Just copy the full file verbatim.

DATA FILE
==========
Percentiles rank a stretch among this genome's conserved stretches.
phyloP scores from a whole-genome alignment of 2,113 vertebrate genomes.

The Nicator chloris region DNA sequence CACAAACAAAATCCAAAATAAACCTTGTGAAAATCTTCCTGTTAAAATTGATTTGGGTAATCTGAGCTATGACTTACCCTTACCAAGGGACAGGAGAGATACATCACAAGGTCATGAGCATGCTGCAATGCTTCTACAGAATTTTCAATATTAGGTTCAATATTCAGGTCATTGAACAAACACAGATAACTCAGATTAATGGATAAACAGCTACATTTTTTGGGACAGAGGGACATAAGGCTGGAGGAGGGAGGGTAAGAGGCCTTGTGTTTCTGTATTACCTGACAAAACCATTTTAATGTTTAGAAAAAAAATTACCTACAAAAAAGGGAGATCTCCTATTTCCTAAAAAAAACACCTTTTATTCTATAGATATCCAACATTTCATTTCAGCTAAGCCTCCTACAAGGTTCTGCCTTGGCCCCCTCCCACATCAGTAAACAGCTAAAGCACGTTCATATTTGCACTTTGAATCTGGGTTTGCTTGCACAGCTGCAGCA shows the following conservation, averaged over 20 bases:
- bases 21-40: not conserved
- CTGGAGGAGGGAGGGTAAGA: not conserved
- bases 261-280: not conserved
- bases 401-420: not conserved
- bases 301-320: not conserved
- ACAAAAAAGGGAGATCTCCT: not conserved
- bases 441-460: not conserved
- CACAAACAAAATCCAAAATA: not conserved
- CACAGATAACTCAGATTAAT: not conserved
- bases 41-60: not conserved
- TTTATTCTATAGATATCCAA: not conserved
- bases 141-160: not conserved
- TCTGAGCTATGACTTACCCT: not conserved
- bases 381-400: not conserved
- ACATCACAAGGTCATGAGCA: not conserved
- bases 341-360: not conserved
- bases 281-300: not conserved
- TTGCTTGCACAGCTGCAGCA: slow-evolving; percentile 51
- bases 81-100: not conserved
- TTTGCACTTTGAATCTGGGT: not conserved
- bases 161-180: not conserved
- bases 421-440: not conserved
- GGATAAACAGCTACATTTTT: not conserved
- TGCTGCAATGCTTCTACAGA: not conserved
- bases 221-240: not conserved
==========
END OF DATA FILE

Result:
Percentiles rank a stretch among this genome's conserved stretches.
phyloP scores from a whole-genome alignment of 2,113 vertebrate genomes.

The Nicator chloris region DNA sequence CACAAACAAAATCCAAAATAAACCTTGTGAAAATCTTCCTGTTAAAATTGATTTGGGTAATCTGAGCTATGACTTACCCTTACCAAGGGACAGGAGAGATACATCACAAGGTCATGAGCATGCTGCAATGCTTCTACAGAATTTTCAATATTAGGTTCAATATTCAGGTCATTGAACAAACACAGATAACTCAGATTAATGGATAAACAGCTACATTTTTTGGGACAGAGGGACATAAGGCTGGAGGAGGGAGGGTAAGAGGCCTTGTGTTTCTGTATTACCTGACAAAACCATTTTAATGTTTAGAAAAAAAATTACCTACAAAAAAGGGAGATCTCCTATTTCCTAAAAAAAACACCTTTTATTCTATAGATATCCAACATTTCATTTCAGCTAAGCCTCCTACAAGGTTCTGCCTTGGCCCCCTCCCACATCAGTAAACAGCTAAAGCACGTTCATATTTGCACTTTGAATCTGGGTTTGCTTGCACAGCTGCAGCA shows the following conservation, averaged over 20 bases:
- bases 21-40: not conserved
- CTGGAGGAGGGAGGGTAAGA: not conserved
- bases 261-280: not conserved
- bases 401-420: not conserved
- bases 301-320: not conserved
- ACAAAAAAGGGAGATCTCCT: not conserved
- bases 441-460: not conserved
- CACAAACAAAATCCAAAATA: not conserved
- CACAGATAACTCAGATTAAT: not conserved
- bases 41-60: not conserved
- TTTATTCTATAGATATCCAA: not conserved
- bases 141-160: not conserved
- TCTGAGCTATGACTTACCCT: not conserved
- bases 381-400: not conserved
- ACATCACAAGGTCATGAGCA: not conserved
- bases 341-360: not conserved
- bases 281-300: not conserved
- TTGCTTGCACAGCTGCAGCA: slow-evolving; percentile 51
- bases 81-100: not conserved
- TTTGCACTTTGAATCTGGGT: not conserved
- bases 161-180: not conserved
- bases 421-440: not conserved
- GGATAAACAGCTACATTTTT: not conserved
- TGCTGCAATGCTTCTACAGA: not conserved
- bases 221-240: not conserved